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Synopsis: Lee Atwater revolutionized presidential campaigning. He helped to create a solid Republican south. And he became notorious for turning national politics back into a blood sport, not only using nasty attacks but reveling in his image as the bad boy of Washington. Then, at the age of 39, Atwater was struck by a brain tumor. In thirteen months, cancer ended the most controversial career in modern politics—the charismatic, colorful, and contradictory life of Lee Atwater.Even today Atwater is a fallen leader Republicans love and a rival Democrats love to hate. He was the first political handler as mediagenic as his candidates—certainly the first chairman of the Republican National Committee to record a blues album. His campaigns represent the high-water mark of the GOPs postwar dominance of the presidency, and his techniques set the tone for races across the country. Watching Washington since his death, politicians and pundits still wonder, What if Lee Atwater had lived? Bad Boy reveals how Lee Atwater began his career controlling crowds as jittery class clown, traumatized by the agonizing death of his little brother. In college he discovered the subtle intercourse of policy and public opinion and grew from party animal to party man. Bad Boy details Atwater's political strategies from the grass roots to the national level. Even more ruthless were the behind-the-scenes power games as he crossed paths, and occasionally crossed swords, with nearly every major Republican of the 1980s: Reagan, Bush, Baker, Ailes, Rollins, and many more.In Bad Boy, we also see the faces Atwater tried to spin away. He was a compulsive womanizer, climbing through windows to avoid reporters. He played radical politics but promoted ?big tent? Republicanism. Even his last public moment is controversial. Did Atwater's deathbed words really repudiate entire campaigns, or were they twisted by political enemies and second-hand reporting? Was his repentance sincere or simply one last gasp of press manipulation? Was he responsible for the infamous Willie Horton ads, or was he unfairly blamed by 1988s losers, trying for a moral victory? Is Lee Atwater, a master of spin, now being spun in his grave?In its sudden end, Atwater's remarkable life resembled the rise and fall of a fine political novel. With the probing insights of an expert interviewer and a rare stylistic verve, John Brady tells that whole frantic, fascinating story—the life of the baddest boy in D.C.
From Kirkus Reviews: Brady (Journalism/Univ. of Missouri), former editor of Boston magazine, provides an entertaining account of the notorious Republican political operative. Lee Atwater led the way in refining the basic tools of negative campaigning--attack ads, dirty tricks, and manipulation of the press--that dominate contemporary politics. Unconcerned with issues or consequences for the country, this devotee of Machiavelli approached political campaigns as wars to be won at any cost. These activities alone offer sufficient material for a juicy biography, but when you throw in continual womanizing, an addiction to exercise and to such musical genres as rock 'n' roll and the blues, and death from a brain tumor, his story takes on a larger-than-life quality. Wisely, Brady presents his material in a detached manner, letting Atwater's actions speak for themselves. The only significant exception to this approach is his discussion of the infamous Willie Horton television commercials, where Brady bends over backwards to minimize Atwater's responsibility. Nevertheless, by the last chapter we have become so inured to Atwater's antics that a final, potentially appalling incident is unsurprising. Confronted with a serious illness, he declares his love for his secretary/personal assistant, installs her as primary keeper and sometime bedmate in his family home (while living with his wife, children, and mother), then finds the emotional strain too intense and completely withdraws from her. Brady points to the tragic death of his brother when Atwater was five, along with his obvious hyperactivity and a penchant for manipulating people and information, to explain Atwater's behavior and personality. Whatever demons were behind his obsessions and skills, however, the result was a political strategist of the highest caliber. If we also criticize Atwater as amoral, we must ask further: What does this say about the candidates who were eager to hire him, and about the political system in which his tactics were successful? A combination of cynical political reality and modern tragedy, this volume is well worth reading. (b&w photos) -- Copyright ©1996, Kirkus Associates, LP. All rights reserved.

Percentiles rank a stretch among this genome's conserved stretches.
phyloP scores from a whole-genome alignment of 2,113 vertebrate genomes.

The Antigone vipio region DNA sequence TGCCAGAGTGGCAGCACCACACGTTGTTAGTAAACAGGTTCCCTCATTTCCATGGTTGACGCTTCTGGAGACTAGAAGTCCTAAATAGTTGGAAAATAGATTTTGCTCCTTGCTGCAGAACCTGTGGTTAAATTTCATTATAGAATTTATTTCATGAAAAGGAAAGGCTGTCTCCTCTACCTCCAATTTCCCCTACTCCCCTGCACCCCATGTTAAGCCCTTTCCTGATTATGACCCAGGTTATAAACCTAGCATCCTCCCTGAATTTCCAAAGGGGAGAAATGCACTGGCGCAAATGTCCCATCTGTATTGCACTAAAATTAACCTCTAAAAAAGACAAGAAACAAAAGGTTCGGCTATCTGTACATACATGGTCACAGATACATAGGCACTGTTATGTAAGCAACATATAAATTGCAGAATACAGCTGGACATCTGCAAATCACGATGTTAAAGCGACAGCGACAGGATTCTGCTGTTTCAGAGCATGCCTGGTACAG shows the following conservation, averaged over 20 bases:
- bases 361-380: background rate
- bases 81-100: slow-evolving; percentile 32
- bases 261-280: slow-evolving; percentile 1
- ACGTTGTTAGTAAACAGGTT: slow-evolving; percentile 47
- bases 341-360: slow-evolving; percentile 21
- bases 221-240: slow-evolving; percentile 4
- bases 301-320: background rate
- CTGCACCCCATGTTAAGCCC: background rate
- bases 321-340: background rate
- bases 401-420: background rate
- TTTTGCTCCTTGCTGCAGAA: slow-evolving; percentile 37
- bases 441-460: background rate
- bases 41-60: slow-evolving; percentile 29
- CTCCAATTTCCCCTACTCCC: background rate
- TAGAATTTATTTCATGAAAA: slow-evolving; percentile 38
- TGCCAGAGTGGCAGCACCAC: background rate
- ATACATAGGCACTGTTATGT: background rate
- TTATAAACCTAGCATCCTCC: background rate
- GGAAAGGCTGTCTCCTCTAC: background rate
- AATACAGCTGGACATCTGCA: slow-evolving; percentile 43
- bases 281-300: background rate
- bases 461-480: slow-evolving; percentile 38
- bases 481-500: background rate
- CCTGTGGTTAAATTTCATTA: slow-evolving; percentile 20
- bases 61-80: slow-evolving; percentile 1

Title: Bad Boy: The Life And Politics Of Lee ...
Book Condition: Very Good
Book Description Adisson-Wesley, 1996. Hardcover. Book Condition: Good. Book and Dust Jacket in Good Condition. Reasonable wear. Still very usable. Clean mark-free interior! SHIPS WITHIN 24 HOURS! Tracking Provided. DHL processing & USPS delivery for an average of 3-5 Day Standard & 2-3 Day Expedited! FREE INSURANCE! Fast & Personal Support! Careful Packaging. No Hassle, Full Refund Return Policy!. Bookseller Inventory # mon0000652301
Book Description Da Capo Press, 1996. Hardcover. Book Condition: Used: Good. Bookseller Inventory # SONG0201627337
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Book Description Da Capo Press 1996-12-30, 1996. Hardcover. Book Condition: good. 1st Edition. 0201627337. Bookseller Inventory # 537525
Book Description Adisson-Wesley, 1996. Hardcover. Book Condition: New. book. Bookseller Inventory # 201627337
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Book Description Adisson-Wesley, 1996. Hardcover. Book Condition: Very Good. Bookseller Inventory # P020201627337
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Book Description Adisson-Wesley. Hardcover. Book Condition: Fine. 0201627337 Like New Condition. Bookseller Inventory # LN6.0089248